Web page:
Saihanba, Inner Mongolia

Wang Wenbiao, Chairman of Elion Resources Group received the award for taking leadership in combating desertification in Inner Mongolia. The project is a prime example of how private companies can generate profits while making important contribution to sustainable development.

Marine litter

plastic may be yummy for corals, according to Duke University's Research

Research by Duke University  suggests that corals ingest many microplastic types and prefer unfouled microplastics over microplastics colonized by bacteria. Since corals do not have eyes, it cannot choose to ingest microplastics from its looks. Rather, it may be the taste of various additives in microplastics that trigger microplastics ingestion. Further research is needed to find the biological effects of plastic compounds on corals feeding as well as to determine which chemicals contained in the microplastics make ingesting them attractive.

References: "Corals Seem to Like the Taste of Microplastics." Sea Technology. December 2017. and "Taste, Not Appearance, Drives Corals to Eat Plastics." Duke Nicholas School of the Environment. October 24. 2017.

6. Engage with the un environment

BreatheLife campaign

Air pollution causes 1 in 9 deaths globally.

BreathLife is a campaign run by the WHO, UN Environment and Climate and Clean Air Coalition to Reduce Short-Lived Climate Pollutants (CCAC). It mobilizes cities and people to bring air pollution to safe levels by 2030 and to protect people's health and reduce climate change. The campaign website has insightful facts about air pollution in cities around the world.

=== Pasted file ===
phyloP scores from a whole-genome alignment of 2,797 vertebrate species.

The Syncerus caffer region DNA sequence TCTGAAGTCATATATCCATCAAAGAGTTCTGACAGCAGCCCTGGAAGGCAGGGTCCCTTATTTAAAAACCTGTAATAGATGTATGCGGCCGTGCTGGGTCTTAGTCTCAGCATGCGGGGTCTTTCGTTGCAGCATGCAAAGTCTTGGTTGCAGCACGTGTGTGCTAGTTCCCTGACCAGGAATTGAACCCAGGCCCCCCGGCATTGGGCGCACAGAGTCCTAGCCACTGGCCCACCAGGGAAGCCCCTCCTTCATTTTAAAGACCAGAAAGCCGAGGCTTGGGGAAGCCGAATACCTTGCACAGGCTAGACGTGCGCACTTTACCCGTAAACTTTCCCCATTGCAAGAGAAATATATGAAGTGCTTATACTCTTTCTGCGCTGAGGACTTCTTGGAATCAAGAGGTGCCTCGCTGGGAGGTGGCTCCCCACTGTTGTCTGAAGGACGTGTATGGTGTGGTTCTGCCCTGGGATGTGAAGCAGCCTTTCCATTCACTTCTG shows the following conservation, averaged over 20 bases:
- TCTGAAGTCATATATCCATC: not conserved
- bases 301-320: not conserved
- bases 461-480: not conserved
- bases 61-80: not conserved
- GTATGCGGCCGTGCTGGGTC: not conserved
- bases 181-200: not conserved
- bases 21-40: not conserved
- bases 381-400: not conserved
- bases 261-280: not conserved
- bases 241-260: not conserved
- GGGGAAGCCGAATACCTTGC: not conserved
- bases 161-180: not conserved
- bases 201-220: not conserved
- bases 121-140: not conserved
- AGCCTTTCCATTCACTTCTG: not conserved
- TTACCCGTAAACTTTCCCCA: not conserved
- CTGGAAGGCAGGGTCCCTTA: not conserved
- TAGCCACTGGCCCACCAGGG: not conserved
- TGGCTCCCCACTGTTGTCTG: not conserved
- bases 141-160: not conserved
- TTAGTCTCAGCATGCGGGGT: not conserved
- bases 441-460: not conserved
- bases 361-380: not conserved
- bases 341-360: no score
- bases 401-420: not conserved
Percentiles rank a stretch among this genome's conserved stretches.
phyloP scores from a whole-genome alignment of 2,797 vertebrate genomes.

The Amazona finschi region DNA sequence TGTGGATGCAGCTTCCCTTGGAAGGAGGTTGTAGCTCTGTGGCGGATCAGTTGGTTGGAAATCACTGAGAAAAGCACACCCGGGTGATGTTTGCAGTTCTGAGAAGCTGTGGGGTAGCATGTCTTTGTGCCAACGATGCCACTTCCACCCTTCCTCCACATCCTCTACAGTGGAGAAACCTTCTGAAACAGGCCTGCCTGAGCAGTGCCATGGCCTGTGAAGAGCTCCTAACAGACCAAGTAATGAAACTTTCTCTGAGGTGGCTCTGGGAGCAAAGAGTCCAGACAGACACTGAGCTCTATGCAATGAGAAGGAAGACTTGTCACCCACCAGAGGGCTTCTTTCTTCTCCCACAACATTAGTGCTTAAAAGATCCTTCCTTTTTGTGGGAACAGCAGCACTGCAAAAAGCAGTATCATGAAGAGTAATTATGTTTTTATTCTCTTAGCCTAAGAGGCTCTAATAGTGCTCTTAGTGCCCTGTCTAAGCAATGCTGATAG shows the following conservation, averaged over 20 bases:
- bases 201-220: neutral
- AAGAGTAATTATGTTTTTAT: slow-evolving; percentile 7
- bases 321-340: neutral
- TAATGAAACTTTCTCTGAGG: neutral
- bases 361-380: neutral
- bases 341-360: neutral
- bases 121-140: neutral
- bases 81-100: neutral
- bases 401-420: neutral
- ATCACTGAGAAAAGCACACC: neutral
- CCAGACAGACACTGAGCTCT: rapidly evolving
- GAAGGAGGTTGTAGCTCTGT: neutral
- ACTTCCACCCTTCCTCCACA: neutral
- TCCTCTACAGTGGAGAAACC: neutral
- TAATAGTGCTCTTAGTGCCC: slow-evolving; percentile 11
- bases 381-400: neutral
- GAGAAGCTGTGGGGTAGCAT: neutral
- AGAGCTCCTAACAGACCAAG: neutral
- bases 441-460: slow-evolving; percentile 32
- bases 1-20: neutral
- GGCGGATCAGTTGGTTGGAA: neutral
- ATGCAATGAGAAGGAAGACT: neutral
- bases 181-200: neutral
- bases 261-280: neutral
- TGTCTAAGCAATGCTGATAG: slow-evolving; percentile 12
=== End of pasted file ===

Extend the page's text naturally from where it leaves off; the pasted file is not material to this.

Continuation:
Don't forget to also join the UN Environment's ongoing #Cleanseas Campaign

as well as the #Beatpollution Campaign

7. Interns Corner

Youth participation and the Oceans Momentum at the 23rd UN Climate Change Conference

Kotoe Kuroda, Intern at the NOWPAP RCU Toyama Office, attended the United Nations Climate Change Conference – the 23rd Conference of Parties (COP 23) – held in Bonn, Germany from 6 to 17 November 2017, as a delegate of the Japanese NGO ‘Climate Youth Japan’ that works with youth on climate change issues. Below is a first person account of how her participation helped her to better understand the role of youth in tackling climate change.

My main aim of attending COP23 was to find out why youth should attend these conferences. Since this was my first time at such a large conference, I often felt unsure whether I was using my time there effectively. Nevertheless, time flew by with some sleep deprived nights as I observed numerous negotiations and side events, joined actions and meetings of the YOUNGO (youth constituency under the UNFCCC), interviewed youth from other countries, helped run side events hosted by Climate Youth Japan, and still made time to savour German culinary delicacies! After the two weeks conference, my mission for attending the COP was fulfilled, and I returned back having understood the importance of enlarging the momentum of youth and ocean agendas in fighting climate change.

"The Seas Are Rising and So Are We" Action by YOUNGO Oceans Working Group at COP23 Bonn Zone, November 17 2017

Youth Momentum